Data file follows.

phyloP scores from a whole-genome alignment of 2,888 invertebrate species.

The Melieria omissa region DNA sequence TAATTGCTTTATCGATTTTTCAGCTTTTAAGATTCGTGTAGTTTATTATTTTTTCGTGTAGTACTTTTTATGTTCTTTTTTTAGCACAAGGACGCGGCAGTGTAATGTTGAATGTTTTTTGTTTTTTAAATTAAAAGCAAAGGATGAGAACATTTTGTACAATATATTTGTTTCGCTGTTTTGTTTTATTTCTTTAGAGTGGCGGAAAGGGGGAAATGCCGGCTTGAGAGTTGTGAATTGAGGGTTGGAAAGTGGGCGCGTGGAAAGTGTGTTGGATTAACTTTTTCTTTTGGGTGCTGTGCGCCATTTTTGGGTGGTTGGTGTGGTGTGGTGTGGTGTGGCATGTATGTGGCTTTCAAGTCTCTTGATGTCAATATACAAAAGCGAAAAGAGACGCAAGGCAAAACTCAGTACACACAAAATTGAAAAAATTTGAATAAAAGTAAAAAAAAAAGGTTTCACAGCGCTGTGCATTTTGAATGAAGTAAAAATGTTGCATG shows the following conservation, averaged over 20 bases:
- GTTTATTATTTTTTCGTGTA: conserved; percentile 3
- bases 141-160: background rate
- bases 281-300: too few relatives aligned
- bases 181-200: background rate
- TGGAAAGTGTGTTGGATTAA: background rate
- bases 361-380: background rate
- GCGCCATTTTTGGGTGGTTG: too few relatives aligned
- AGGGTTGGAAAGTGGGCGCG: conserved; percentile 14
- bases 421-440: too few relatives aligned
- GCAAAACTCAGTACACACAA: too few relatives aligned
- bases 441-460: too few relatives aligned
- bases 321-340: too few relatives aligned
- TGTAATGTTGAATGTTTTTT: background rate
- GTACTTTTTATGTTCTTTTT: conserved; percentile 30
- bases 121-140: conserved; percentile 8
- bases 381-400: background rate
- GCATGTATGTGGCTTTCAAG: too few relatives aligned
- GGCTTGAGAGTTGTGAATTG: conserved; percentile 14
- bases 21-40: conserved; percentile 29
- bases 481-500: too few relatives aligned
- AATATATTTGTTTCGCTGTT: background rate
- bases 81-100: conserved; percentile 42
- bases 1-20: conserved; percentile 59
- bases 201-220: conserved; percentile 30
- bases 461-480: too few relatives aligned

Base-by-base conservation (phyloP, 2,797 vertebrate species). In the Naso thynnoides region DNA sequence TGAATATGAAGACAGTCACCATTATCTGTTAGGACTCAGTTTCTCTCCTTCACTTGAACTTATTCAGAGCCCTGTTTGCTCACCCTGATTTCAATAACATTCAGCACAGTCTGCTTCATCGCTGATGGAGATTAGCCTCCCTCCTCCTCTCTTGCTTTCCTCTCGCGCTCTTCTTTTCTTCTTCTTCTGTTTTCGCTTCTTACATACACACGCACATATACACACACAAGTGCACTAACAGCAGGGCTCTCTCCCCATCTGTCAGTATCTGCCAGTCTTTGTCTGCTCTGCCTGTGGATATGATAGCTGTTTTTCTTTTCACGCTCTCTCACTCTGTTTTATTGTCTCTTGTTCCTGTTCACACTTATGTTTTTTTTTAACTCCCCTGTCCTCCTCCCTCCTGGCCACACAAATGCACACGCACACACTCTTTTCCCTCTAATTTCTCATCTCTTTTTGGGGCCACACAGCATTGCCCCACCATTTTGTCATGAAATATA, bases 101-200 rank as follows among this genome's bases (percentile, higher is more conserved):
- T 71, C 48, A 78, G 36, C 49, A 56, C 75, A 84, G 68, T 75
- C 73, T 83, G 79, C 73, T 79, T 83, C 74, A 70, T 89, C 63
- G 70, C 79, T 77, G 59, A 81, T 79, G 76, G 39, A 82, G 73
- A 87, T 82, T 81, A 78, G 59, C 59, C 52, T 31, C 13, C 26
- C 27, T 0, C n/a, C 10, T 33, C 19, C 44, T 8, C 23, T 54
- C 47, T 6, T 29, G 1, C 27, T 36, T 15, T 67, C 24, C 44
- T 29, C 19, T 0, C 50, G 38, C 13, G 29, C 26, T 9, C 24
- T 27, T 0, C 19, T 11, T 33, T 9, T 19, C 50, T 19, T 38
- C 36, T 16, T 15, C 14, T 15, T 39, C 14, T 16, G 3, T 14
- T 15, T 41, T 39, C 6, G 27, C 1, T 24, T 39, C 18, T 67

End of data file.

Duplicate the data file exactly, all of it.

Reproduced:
phyloP scores from a whole-genome alignment of 2,888 invertebrate species.

The Melieria omissa region DNA sequence TAATTGCTTTATCGATTTTTCAGCTTTTAAGATTCGTGTAGTTTATTATTTTTTCGTGTAGTACTTTTTATGTTCTTTTTTTAGCACAAGGACGCGGCAGTGTAATGTTGAATGTTTTTTGTTTTTTAAATTAAAAGCAAAGGATGAGAACATTTTGTACAATATATTTGTTTCGCTGTTTTGTTTTATTTCTTTAGAGTGGCGGAAAGGGGGAAATGCCGGCTTGAGAGTTGTGAATTGAGGGTTGGAAAGTGGGCGCGTGGAAAGTGTGTTGGATTAACTTTTTCTTTTGGGTGCTGTGCGCCATTTTTGGGTGGTTGGTGTGGTGTGGTGTGGTGTGGCATGTATGTGGCTTTCAAGTCTCTTGATGTCAATATACAAAAGCGAAAAGAGACGCAAGGCAAAACTCAGTACACACAAAATTGAAAAAATTTGAATAAAAGTAAAAAAAAAAGGTTTCACAGCGCTGTGCATTTTGAATGAAGTAAAAATGTTGCATG shows the following conservation, averaged over 20 bases:
- GTTTATTATTTTTTCGTGTA: conserved; percentile 3
- bases 141-160: background rate
- bases 281-300: too few relatives aligned
- bases 181-200: background rate
- TGGAAAGTGTGTTGGATTAA: background rate
- bases 361-380: background rate
- GCGCCATTTTTGGGTGGTTG: too few relatives aligned
- AGGGTTGGAAAGTGGGCGCG: conserved; percentile 14
- bases 421-440: too few relatives aligned
- GCAAAACTCAGTACACACAA: too few relatives aligned
- bases 441-460: too few relatives aligned
- bases 321-340: too few relatives aligned
- TGTAATGTTGAATGTTTTTT: background rate
- GTACTTTTTATGTTCTTTTT: conserved; percentile 30
- bases 121-140: conserved; percentile 8
- bases 381-400: background rate
- GCATGTATGTGGCTTTCAAG: too few relatives aligned
- GGCTTGAGAGTTGTGAATTG: conserved; percentile 14
- bases 21-40: conserved; percentile 29
- bases 481-500: too few relatives aligned
- AATATATTTGTTTCGCTGTT: background rate
- bases 81-100: conserved; percentile 42
- bases 1-20: conserved; percentile 59
- bases 201-220: conserved; percentile 30
- bases 461-480: too few relatives aligned

Base-by-base conservation (phyloP, 2,797 vertebrate species). In the Naso thynnoides region DNA sequence TGAATATGAAGACAGTCACCATTATCTGTTAGGACTCAGTTTCTCTCCTTCACTTGAACTTATTCAGAGCCCTGTTTGCTCACCCTGATTTCAATAACATTCAGCACAGTCTGCTTCATCGCTGATGGAGATTAGCCTCCCTCCTCCTCTCTTGCTTTCCTCTCGCGCTCTTCTTTTCTTCTTCTTCTGTTTTCGCTTCTTACATACACACGCACATATACACACACAAGTGCACTAACAGCAGGGCTCTCTCCCCATCTGTCAGTATCTGCCAGTCTTTGTCTGCTCTGCCTGTGGATATGATAGCTGTTTTTCTTTTCACGCTCTCTCACTCTGTTTTATTGTCTCTTGTTCCTGTTCACACTTATGTTTTTTTTTAACTCCCCTGTCCTCCTCCCTCCTGGCCACACAAATGCACACGCACACACTCTTTTCCCTCTAATTTCTCATCTCTTTTTGGGGCCACACAGCATTGCCCCACCATTTTGTCATGAAATATA, bases 101-200 rank as follows among this genome's bases (percentile, higher is more conserved):
- T 71, C 48, A 78, G 36, C 49, A 56, C 75, A 84, G 68, T 75
- C 73, T 83, G 79, C 73, T 79, T 83, C 74, A 70, T 89, C 63
- G 70, C 79, T 77, G 59, A 81, T 79, G 76, G 39, A 82, G 73
- A 87, T 82, T 81, A 78, G 59, C 59, C 52, T 31, C 13, C 26
- C 27, T 0, C n/a, C 10, T 33, C 19, C 44, T 8, C 23, T 54
- C 47, T 6, T 29, G 1, C 27, T 36, T 15, T 67, C 24, C 44
- T 29, C 19, T 0, C 50, G 38, C 13, G 29, C 26, T 9, C 24
- T 27, T 0, C 19, T 11, T 33, T 9, T 19, C 50, T 19, T 38
- C 36, T 16, T 15, C 14, T 15, T 39, C 14, T 16, G 3, T 14
- T 15, T 41, T 39, C 6, G 27, C 1, T 24, T 39, C 18, T 67